Systematics, Biodiversity and Evolution of Plants

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Friday April 26, 2024, 5pm GMT+2


Erik L. J. E. Broemsen1

Thermal ecotypes of Karlodinium veneficum as demonstrated through determination of division time (td) for in situ growth rate measurement

1. University of North Carolina at Charlotte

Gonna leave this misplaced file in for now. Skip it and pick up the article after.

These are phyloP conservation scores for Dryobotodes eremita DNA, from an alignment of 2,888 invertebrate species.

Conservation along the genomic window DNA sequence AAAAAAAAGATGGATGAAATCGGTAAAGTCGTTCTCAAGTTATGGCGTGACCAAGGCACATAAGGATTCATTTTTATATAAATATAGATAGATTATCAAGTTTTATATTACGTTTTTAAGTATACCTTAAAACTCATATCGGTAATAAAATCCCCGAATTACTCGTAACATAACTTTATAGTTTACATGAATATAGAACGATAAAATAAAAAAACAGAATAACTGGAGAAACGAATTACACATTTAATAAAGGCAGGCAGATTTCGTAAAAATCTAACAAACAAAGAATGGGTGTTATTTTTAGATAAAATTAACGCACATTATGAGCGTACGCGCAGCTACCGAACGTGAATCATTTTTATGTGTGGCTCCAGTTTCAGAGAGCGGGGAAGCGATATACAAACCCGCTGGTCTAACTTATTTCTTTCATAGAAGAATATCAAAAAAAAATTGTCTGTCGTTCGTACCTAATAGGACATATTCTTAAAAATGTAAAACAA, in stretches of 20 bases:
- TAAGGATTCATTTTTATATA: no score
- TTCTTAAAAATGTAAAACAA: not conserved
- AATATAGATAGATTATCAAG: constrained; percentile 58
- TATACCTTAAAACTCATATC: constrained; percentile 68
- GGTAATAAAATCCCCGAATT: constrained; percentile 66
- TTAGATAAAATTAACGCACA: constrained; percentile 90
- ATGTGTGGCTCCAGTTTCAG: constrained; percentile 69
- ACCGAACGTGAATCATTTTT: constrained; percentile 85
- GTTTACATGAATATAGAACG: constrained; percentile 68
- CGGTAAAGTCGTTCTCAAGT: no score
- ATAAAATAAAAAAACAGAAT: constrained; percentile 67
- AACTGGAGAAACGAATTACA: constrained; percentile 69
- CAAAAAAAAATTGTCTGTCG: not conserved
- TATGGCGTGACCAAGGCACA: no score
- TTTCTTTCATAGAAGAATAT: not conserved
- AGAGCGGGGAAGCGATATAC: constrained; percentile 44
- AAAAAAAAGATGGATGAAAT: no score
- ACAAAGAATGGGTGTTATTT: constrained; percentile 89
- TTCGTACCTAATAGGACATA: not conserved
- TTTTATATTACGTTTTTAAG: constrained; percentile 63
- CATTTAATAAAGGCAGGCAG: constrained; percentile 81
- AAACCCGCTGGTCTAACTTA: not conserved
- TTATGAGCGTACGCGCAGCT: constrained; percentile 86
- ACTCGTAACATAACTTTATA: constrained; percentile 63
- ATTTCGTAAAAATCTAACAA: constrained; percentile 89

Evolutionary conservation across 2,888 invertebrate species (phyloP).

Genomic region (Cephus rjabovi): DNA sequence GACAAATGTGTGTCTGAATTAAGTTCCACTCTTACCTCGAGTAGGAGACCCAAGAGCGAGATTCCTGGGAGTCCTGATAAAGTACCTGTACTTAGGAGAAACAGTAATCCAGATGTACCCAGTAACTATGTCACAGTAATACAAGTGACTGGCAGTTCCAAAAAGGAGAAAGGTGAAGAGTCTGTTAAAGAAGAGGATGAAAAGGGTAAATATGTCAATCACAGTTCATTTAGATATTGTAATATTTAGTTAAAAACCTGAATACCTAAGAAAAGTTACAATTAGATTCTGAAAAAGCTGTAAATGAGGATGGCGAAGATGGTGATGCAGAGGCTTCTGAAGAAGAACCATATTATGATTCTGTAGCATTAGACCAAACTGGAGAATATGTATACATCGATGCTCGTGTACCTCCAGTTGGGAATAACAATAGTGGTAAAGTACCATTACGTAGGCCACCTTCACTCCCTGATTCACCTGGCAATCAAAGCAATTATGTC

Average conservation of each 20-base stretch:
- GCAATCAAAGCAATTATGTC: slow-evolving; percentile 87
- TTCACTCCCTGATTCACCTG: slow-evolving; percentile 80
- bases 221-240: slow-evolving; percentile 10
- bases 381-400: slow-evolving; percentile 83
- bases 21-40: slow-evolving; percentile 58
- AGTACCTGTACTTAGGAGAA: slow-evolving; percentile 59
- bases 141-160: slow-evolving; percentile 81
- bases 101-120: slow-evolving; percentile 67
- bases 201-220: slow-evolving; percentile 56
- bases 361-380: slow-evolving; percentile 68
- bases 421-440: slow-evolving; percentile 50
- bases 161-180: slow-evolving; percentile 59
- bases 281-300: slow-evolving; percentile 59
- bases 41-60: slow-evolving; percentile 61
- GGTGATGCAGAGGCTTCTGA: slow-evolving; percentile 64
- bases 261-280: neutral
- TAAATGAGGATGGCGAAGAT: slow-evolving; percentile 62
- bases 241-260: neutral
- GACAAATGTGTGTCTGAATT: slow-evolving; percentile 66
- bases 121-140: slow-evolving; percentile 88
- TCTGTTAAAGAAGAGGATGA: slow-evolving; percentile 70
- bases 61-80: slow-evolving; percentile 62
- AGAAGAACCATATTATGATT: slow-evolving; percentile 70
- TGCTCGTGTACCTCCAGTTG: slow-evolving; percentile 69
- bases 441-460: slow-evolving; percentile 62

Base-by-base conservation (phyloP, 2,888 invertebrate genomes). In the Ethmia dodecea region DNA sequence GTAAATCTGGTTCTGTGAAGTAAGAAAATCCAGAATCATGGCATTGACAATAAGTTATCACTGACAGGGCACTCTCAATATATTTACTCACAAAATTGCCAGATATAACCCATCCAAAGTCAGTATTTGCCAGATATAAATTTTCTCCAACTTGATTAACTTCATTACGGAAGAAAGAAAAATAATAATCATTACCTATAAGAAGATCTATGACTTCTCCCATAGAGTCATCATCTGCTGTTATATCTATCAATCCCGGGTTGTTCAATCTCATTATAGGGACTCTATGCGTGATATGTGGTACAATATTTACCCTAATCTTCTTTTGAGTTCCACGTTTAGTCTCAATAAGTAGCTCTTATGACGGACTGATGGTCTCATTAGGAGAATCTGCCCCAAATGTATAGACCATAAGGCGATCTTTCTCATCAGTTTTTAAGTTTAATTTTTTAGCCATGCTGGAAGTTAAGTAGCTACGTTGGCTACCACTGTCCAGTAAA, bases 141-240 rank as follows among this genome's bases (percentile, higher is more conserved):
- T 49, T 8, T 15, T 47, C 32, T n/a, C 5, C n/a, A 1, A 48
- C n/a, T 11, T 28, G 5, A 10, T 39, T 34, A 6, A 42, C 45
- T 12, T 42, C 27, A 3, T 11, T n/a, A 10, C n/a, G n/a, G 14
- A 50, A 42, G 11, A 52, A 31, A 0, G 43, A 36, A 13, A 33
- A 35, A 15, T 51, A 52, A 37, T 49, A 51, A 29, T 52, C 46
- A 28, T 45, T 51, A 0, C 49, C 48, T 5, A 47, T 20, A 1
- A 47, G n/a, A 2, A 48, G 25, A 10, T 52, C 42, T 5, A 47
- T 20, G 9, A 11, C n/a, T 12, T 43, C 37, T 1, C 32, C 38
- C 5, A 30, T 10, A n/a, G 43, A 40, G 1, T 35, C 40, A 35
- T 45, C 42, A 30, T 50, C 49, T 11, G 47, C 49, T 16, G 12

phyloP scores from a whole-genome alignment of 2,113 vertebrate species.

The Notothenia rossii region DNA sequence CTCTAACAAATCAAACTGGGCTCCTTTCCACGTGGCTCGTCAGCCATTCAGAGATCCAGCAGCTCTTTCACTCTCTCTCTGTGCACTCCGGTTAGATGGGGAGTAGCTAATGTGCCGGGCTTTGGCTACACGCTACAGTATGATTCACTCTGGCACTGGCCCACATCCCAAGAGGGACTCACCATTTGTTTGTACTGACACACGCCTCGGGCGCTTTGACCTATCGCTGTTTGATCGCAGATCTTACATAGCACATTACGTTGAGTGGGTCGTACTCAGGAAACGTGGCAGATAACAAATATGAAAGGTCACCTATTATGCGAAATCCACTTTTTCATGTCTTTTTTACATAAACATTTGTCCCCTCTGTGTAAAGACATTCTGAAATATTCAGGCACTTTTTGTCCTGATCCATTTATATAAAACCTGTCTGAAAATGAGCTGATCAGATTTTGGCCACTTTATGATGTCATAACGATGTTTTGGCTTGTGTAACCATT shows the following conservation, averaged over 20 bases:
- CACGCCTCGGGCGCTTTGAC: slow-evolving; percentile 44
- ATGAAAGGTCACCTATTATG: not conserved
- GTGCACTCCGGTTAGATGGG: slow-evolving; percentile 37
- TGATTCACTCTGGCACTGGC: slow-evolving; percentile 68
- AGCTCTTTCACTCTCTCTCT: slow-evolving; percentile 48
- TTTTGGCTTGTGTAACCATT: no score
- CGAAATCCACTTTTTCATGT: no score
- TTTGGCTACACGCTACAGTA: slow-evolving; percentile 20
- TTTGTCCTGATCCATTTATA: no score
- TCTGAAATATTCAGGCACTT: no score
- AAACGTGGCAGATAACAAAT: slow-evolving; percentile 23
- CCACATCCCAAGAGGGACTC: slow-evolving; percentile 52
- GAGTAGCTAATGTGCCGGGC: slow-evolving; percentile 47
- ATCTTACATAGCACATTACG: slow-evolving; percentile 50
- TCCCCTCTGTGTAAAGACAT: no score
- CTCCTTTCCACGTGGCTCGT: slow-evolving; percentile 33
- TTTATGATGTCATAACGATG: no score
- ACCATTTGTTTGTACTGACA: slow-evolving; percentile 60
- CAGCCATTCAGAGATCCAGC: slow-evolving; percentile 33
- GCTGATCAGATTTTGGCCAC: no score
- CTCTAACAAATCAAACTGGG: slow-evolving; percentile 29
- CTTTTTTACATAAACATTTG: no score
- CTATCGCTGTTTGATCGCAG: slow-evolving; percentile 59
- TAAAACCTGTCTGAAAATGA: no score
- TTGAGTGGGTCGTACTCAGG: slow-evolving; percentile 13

The toxic dinoflagellate Karlodinium veneficum forms fish killing blooms in temperate estuaries worldwide. These blooms have variable toxicity which may be related to bloom stage and in situ growth rates of the constituent K. veneficum cells. Measurement of in situ growth rates is challenging and methods such as the mitotic index technique require knowledge of the dynamics of cell division. In order to better understand these dynamics, we determined the duration of cell division (td) in four geographically distinct laboratory strains of K. veneficum at three different environmentally relevant temperatures. The results demonstrated that the td value for each strain, growing at strain-specific optimal temperatures, was 1.6 ± 0.1 h. This value corresponded to a range of growth rates from 0.17 ± 0.08 d−1 to 0.62 ± 0.07 d−1. Equivalent values of td spread across four geographically distinct laboratory strains and a nearly fourfold range of growth rates implies that 1.6 h represents the td value of K. veneficum. Additionally, temperature conditions yielding this value for td and the highest growth rates varied among strains, indicating cold-adapted (Norway), warm-adapted (Florida, USA), and eurythermally-adapted (Maryland, USA) strains. These differences have been apparently retained in culture over many years, indicating a conserved genetic basis that suggests distinct thermal ecotypes of the morphospecies K. veneficum. This knowledge together with the first estimate of td for K. veneficum will be useful in future field studies aimed at correlating bloom toxicity with in situ growth rate using the mitotic index technique.